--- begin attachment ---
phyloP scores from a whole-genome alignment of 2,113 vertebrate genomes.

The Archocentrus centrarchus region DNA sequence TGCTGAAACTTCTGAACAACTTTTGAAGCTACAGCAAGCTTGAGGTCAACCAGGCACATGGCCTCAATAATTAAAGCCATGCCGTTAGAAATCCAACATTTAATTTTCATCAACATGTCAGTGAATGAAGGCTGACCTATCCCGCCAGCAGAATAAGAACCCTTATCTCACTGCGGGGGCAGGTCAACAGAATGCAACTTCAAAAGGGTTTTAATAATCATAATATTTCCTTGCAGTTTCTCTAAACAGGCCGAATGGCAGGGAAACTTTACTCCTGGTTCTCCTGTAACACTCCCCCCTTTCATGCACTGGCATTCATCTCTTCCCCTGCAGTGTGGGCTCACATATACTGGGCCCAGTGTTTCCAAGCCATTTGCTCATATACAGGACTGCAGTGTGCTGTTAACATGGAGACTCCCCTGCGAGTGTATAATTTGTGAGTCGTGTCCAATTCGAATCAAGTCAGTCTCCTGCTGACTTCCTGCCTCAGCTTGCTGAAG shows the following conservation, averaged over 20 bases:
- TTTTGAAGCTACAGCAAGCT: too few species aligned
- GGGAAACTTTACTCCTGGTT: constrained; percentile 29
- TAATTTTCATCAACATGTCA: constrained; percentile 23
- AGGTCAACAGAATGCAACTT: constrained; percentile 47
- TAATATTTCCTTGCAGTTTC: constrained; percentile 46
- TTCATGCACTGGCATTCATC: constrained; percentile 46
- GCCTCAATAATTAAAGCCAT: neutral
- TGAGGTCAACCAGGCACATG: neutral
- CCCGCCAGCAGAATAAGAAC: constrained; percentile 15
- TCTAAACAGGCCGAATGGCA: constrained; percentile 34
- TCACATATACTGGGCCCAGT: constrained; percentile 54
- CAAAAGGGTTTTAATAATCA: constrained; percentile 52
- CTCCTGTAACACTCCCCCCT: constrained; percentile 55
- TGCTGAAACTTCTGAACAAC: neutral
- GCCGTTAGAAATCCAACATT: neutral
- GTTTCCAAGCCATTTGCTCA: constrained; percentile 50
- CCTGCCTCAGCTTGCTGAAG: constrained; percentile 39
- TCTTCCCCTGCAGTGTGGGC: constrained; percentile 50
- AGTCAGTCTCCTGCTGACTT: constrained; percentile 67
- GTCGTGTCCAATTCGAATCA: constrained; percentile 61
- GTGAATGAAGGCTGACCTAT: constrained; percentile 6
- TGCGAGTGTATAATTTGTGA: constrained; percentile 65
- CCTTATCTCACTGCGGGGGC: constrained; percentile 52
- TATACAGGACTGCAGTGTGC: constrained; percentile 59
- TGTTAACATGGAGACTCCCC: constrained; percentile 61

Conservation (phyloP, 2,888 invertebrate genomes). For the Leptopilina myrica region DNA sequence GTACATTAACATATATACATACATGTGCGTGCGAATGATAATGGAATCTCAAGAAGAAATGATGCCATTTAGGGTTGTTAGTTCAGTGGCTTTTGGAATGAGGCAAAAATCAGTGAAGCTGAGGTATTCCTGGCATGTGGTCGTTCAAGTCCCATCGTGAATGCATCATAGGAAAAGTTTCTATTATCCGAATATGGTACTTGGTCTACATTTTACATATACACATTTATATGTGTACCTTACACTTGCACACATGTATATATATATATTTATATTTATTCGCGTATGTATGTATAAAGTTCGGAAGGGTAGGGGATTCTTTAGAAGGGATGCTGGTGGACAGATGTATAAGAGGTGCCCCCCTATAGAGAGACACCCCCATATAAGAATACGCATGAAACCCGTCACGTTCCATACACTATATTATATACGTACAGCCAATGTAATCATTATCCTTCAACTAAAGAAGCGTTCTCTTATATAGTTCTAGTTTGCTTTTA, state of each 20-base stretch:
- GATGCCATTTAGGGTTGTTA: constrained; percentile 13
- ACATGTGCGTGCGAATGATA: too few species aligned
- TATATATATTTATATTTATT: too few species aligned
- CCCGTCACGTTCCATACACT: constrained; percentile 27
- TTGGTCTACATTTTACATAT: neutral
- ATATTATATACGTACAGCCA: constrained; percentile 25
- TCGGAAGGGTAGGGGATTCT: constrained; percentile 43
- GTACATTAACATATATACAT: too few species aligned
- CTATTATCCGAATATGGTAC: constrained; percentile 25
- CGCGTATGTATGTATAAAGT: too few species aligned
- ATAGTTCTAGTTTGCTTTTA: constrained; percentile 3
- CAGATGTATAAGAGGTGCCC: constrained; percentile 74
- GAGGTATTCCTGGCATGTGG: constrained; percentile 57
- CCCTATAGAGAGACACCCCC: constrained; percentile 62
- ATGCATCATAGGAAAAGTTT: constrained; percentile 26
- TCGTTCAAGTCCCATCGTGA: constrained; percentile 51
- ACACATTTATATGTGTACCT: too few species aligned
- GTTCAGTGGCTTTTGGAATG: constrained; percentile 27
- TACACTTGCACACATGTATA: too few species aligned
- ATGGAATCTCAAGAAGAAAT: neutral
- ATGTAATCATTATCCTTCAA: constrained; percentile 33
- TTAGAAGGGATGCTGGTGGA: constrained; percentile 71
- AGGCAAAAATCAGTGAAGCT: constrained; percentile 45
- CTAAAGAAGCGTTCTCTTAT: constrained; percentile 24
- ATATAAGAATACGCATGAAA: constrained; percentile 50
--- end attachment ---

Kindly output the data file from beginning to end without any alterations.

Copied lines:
phyloP scores from a whole-genome alignment of 2,113 vertebrate genomes.

The Archocentrus centrarchus region DNA sequence TGCTGAAACTTCTGAACAACTTTTGAAGCTACAGCAAGCTTGAGGTCAACCAGGCACATGGCCTCAATAATTAAAGCCATGCCGTTAGAAATCCAACATTTAATTTTCATCAACATGTCAGTGAATGAAGGCTGACCTATCCCGCCAGCAGAATAAGAACCCTTATCTCACTGCGGGGGCAGGTCAACAGAATGCAACTTCAAAAGGGTTTTAATAATCATAATATTTCCTTGCAGTTTCTCTAAACAGGCCGAATGGCAGGGAAACTTTACTCCTGGTTCTCCTGTAACACTCCCCCCTTTCATGCACTGGCATTCATCTCTTCCCCTGCAGTGTGGGCTCACATATACTGGGCCCAGTGTTTCCAAGCCATTTGCTCATATACAGGACTGCAGTGTGCTGTTAACATGGAGACTCCCCTGCGAGTGTATAATTTGTGAGTCGTGTCCAATTCGAATCAAGTCAGTCTCCTGCTGACTTCCTGCCTCAGCTTGCTGAAG shows the following conservation, averaged over 20 bases:
- TTTTGAAGCTACAGCAAGCT: too few species aligned
- GGGAAACTTTACTCCTGGTT: constrained; percentile 29
- TAATTTTCATCAACATGTCA: constrained; percentile 23
- AGGTCAACAGAATGCAACTT: constrained; percentile 47
- TAATATTTCCTTGCAGTTTC: constrained; percentile 46
- TTCATGCACTGGCATTCATC: constrained; percentile 46
- GCCTCAATAATTAAAGCCAT: neutral
- TGAGGTCAACCAGGCACATG: neutral
- CCCGCCAGCAGAATAAGAAC: constrained; percentile 15
- TCTAAACAGGCCGAATGGCA: constrained; percentile 34
- TCACATATACTGGGCCCAGT: constrained; percentile 54
- CAAAAGGGTTTTAATAATCA: constrained; percentile 52
- CTCCTGTAACACTCCCCCCT: constrained; percentile 55
- TGCTGAAACTTCTGAACAAC: neutral
- GCCGTTAGAAATCCAACATT: neutral
- GTTTCCAAGCCATTTGCTCA: constrained; percentile 50
- CCTGCCTCAGCTTGCTGAAG: constrained; percentile 39
- TCTTCCCCTGCAGTGTGGGC: constrained; percentile 50
- AGTCAGTCTCCTGCTGACTT: constrained; percentile 67
- GTCGTGTCCAATTCGAATCA: constrained; percentile 61
- GTGAATGAAGGCTGACCTAT: constrained; percentile 6
- TGCGAGTGTATAATTTGTGA: constrained; percentile 65
- CCTTATCTCACTGCGGGGGC: constrained; percentile 52
- TATACAGGACTGCAGTGTGC: constrained; percentile 59
- TGTTAACATGGAGACTCCCC: constrained; percentile 61

Conservation (phyloP, 2,888 invertebrate genomes). For the Leptopilina myrica region DNA sequence GTACATTAACATATATACATACATGTGCGTGCGAATGATAATGGAATCTCAAGAAGAAATGATGCCATTTAGGGTTGTTAGTTCAGTGGCTTTTGGAATGAGGCAAAAATCAGTGAAGCTGAGGTATTCCTGGCATGTGGTCGTTCAAGTCCCATCGTGAATGCATCATAGGAAAAGTTTCTATTATCCGAATATGGTACTTGGTCTACATTTTACATATACACATTTATATGTGTACCTTACACTTGCACACATGTATATATATATATTTATATTTATTCGCGTATGTATGTATAAAGTTCGGAAGGGTAGGGGATTCTTTAGAAGGGATGCTGGTGGACAGATGTATAAGAGGTGCCCCCCTATAGAGAGACACCCCCATATAAGAATACGCATGAAACCCGTCACGTTCCATACACTATATTATATACGTACAGCCAATGTAATCATTATCCTTCAACTAAAGAAGCGTTCTCTTATATAGTTCTAGTTTGCTTTTA, state of each 20-base stretch:
- GATGCCATTTAGGGTTGTTA: constrained; percentile 13
- ACATGTGCGTGCGAATGATA: too few species aligned
- TATATATATTTATATTTATT: too few species aligned
- CCCGTCACGTTCCATACACT: constrained; percentile 27
- TTGGTCTACATTTTACATAT: neutral
- ATATTATATACGTACAGCCA: constrained; percentile 25
- TCGGAAGGGTAGGGGATTCT: constrained; percentile 43
- GTACATTAACATATATACAT: too few species aligned
- CTATTATCCGAATATGGTAC: constrained; percentile 25
- CGCGTATGTATGTATAAAGT: too few species aligned
- ATAGTTCTAGTTTGCTTTTA: constrained; percentile 3
- CAGATGTATAAGAGGTGCCC: constrained; percentile 74
- GAGGTATTCCTGGCATGTGG: constrained; percentile 57
- CCCTATAGAGAGACACCCCC: constrained; percentile 62
- ATGCATCATAGGAAAAGTTT: constrained; percentile 26
- TCGTTCAAGTCCCATCGTGA: constrained; percentile 51
- ACACATTTATATGTGTACCT: too few species aligned
- GTTCAGTGGCTTTTGGAATG: constrained; percentile 27
- TACACTTGCACACATGTATA: too few species aligned
- ATGGAATCTCAAGAAGAAAT: neutral
- ATGTAATCATTATCCTTCAA: constrained; percentile 33
- TTAGAAGGGATGCTGGTGGA: constrained; percentile 71
- AGGCAAAAATCAGTGAAGCT: constrained; percentile 45
- CTAAAGAAGCGTTCTCTTAT: constrained; percentile 24
- ATATAAGAATACGCATGAAA: constrained; percentile 50